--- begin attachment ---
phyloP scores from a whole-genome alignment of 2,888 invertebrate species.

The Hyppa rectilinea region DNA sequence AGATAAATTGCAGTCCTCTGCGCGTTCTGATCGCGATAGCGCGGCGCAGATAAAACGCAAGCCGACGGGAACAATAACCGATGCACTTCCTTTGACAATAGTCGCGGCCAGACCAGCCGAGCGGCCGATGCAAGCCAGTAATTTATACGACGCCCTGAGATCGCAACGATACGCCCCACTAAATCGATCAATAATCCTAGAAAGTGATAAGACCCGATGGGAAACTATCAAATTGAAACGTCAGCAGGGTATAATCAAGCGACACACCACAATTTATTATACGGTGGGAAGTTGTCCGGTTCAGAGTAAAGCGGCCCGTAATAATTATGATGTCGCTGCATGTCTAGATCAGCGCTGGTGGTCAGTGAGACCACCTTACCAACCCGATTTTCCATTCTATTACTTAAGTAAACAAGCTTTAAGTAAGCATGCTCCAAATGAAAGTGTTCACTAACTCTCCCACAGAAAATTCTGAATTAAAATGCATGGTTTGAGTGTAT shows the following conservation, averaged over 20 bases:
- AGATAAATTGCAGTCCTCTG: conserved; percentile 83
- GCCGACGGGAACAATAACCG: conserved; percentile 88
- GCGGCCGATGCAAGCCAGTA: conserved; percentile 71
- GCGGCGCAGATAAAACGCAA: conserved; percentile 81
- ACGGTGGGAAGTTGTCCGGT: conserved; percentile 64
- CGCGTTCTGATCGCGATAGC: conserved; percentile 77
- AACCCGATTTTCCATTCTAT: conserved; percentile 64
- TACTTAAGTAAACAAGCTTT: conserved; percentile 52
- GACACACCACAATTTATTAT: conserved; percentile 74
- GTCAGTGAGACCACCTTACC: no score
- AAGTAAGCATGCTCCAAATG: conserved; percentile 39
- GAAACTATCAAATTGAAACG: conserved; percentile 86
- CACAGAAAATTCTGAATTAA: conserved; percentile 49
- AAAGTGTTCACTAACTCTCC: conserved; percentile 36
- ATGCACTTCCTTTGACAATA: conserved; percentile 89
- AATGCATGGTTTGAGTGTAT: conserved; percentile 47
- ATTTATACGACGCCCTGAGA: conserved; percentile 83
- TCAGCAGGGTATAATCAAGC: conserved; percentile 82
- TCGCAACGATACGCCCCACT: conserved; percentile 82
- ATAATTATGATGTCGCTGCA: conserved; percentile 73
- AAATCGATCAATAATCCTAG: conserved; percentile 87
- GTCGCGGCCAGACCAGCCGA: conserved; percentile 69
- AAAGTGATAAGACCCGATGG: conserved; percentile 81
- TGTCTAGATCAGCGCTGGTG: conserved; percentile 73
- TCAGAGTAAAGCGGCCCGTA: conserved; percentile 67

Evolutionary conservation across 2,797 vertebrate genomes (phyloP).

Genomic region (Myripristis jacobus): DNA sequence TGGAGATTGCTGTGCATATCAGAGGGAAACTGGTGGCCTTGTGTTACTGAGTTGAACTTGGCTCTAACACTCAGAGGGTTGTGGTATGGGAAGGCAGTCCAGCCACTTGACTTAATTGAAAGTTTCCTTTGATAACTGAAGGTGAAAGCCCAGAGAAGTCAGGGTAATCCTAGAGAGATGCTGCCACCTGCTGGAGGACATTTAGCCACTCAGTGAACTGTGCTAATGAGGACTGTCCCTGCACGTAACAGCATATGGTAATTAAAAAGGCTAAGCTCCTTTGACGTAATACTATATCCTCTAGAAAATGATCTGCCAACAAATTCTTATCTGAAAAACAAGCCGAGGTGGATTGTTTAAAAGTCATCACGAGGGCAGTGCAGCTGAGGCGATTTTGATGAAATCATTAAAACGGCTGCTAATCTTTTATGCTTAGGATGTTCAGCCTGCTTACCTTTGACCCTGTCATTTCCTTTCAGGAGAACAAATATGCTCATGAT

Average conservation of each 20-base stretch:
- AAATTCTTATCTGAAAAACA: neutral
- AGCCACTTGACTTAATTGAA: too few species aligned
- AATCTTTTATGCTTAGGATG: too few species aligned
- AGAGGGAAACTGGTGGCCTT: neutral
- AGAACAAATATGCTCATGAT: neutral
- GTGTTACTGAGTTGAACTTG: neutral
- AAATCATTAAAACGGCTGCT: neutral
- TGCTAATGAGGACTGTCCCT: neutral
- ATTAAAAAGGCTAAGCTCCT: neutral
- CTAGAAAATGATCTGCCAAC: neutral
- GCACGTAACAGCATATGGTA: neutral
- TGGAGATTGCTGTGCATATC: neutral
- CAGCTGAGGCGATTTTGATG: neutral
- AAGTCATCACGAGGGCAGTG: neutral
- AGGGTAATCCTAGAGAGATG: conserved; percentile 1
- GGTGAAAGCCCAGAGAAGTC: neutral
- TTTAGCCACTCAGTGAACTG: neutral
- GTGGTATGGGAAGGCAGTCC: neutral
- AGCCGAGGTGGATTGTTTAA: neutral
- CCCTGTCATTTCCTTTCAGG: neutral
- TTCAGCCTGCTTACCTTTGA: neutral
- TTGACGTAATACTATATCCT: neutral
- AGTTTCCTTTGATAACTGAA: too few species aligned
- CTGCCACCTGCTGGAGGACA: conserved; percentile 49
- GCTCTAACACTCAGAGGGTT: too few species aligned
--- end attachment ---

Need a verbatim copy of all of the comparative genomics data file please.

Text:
phyloP scores from a whole-genome alignment of 2,888 invertebrate species.

The Hyppa rectilinea region DNA sequence AGATAAATTGCAGTCCTCTGCGCGTTCTGATCGCGATAGCGCGGCGCAGATAAAACGCAAGCCGACGGGAACAATAACCGATGCACTTCCTTTGACAATAGTCGCGGCCAGACCAGCCGAGCGGCCGATGCAAGCCAGTAATTTATACGACGCCCTGAGATCGCAACGATACGCCCCACTAAATCGATCAATAATCCTAGAAAGTGATAAGACCCGATGGGAAACTATCAAATTGAAACGTCAGCAGGGTATAATCAAGCGACACACCACAATTTATTATACGGTGGGAAGTTGTCCGGTTCAGAGTAAAGCGGCCCGTAATAATTATGATGTCGCTGCATGTCTAGATCAGCGCTGGTGGTCAGTGAGACCACCTTACCAACCCGATTTTCCATTCTATTACTTAAGTAAACAAGCTTTAAGTAAGCATGCTCCAAATGAAAGTGTTCACTAACTCTCCCACAGAAAATTCTGAATTAAAATGCATGGTTTGAGTGTAT shows the following conservation, averaged over 20 bases:
- AGATAAATTGCAGTCCTCTG: conserved; percentile 83
- GCCGACGGGAACAATAACCG: conserved; percentile 88
- GCGGCCGATGCAAGCCAGTA: conserved; percentile 71
- GCGGCGCAGATAAAACGCAA: conserved; percentile 81
- ACGGTGGGAAGTTGTCCGGT: conserved; percentile 64
- CGCGTTCTGATCGCGATAGC: conserved; percentile 77
- AACCCGATTTTCCATTCTAT: conserved; percentile 64
- TACTTAAGTAAACAAGCTTT: conserved; percentile 52
- GACACACCACAATTTATTAT: conserved; percentile 74
- GTCAGTGAGACCACCTTACC: no score
- AAGTAAGCATGCTCCAAATG: conserved; percentile 39
- GAAACTATCAAATTGAAACG: conserved; percentile 86
- CACAGAAAATTCTGAATTAA: conserved; percentile 49
- AAAGTGTTCACTAACTCTCC: conserved; percentile 36
- ATGCACTTCCTTTGACAATA: conserved; percentile 89
- AATGCATGGTTTGAGTGTAT: conserved; percentile 47
- ATTTATACGACGCCCTGAGA: conserved; percentile 83
- TCAGCAGGGTATAATCAAGC: conserved; percentile 82
- TCGCAACGATACGCCCCACT: conserved; percentile 82
- ATAATTATGATGTCGCTGCA: conserved; percentile 73
- AAATCGATCAATAATCCTAG: conserved; percentile 87
- GTCGCGGCCAGACCAGCCGA: conserved; percentile 69
- AAAGTGATAAGACCCGATGG: conserved; percentile 81
- TGTCTAGATCAGCGCTGGTG: conserved; percentile 73
- TCAGAGTAAAGCGGCCCGTA: conserved; percentile 67

Evolutionary conservation across 2,797 vertebrate genomes (phyloP).

Genomic region (Myripristis jacobus): DNA sequence TGGAGATTGCTGTGCATATCAGAGGGAAACTGGTGGCCTTGTGTTACTGAGTTGAACTTGGCTCTAACACTCAGAGGGTTGTGGTATGGGAAGGCAGTCCAGCCACTTGACTTAATTGAAAGTTTCCTTTGATAACTGAAGGTGAAAGCCCAGAGAAGTCAGGGTAATCCTAGAGAGATGCTGCCACCTGCTGGAGGACATTTAGCCACTCAGTGAACTGTGCTAATGAGGACTGTCCCTGCACGTAACAGCATATGGTAATTAAAAAGGCTAAGCTCCTTTGACGTAATACTATATCCTCTAGAAAATGATCTGCCAACAAATTCTTATCTGAAAAACAAGCCGAGGTGGATTGTTTAAAAGTCATCACGAGGGCAGTGCAGCTGAGGCGATTTTGATGAAATCATTAAAACGGCTGCTAATCTTTTATGCTTAGGATGTTCAGCCTGCTTACCTTTGACCCTGTCATTTCCTTTCAGGAGAACAAATATGCTCATGAT

Average conservation of each 20-base stretch:
- AAATTCTTATCTGAAAAACA: neutral
- AGCCACTTGACTTAATTGAA: too few species aligned
- AATCTTTTATGCTTAGGATG: too few species aligned
- AGAGGGAAACTGGTGGCCTT: neutral
- AGAACAAATATGCTCATGAT: neutral
- GTGTTACTGAGTTGAACTTG: neutral
- AAATCATTAAAACGGCTGCT: neutral
- TGCTAATGAGGACTGTCCCT: neutral
- ATTAAAAAGGCTAAGCTCCT: neutral
- CTAGAAAATGATCTGCCAAC: neutral
- GCACGTAACAGCATATGGTA: neutral
- TGGAGATTGCTGTGCATATC: neutral
- CAGCTGAGGCGATTTTGATG: neutral
- AAGTCATCACGAGGGCAGTG: neutral
- AGGGTAATCCTAGAGAGATG: conserved; percentile 1
- GGTGAAAGCCCAGAGAAGTC: neutral
- TTTAGCCACTCAGTGAACTG: neutral
- GTGGTATGGGAAGGCAGTCC: neutral
- AGCCGAGGTGGATTGTTTAA: neutral
- CCCTGTCATTTCCTTTCAGG: neutral
- TTCAGCCTGCTTACCTTTGA: neutral
- TTGACGTAATACTATATCCT: neutral
- AGTTTCCTTTGATAACTGAA: too few species aligned
- CTGCCACCTGCTGGAGGACA: conserved; percentile 49
- GCTCTAACACTCAGAGGGTT: too few species aligned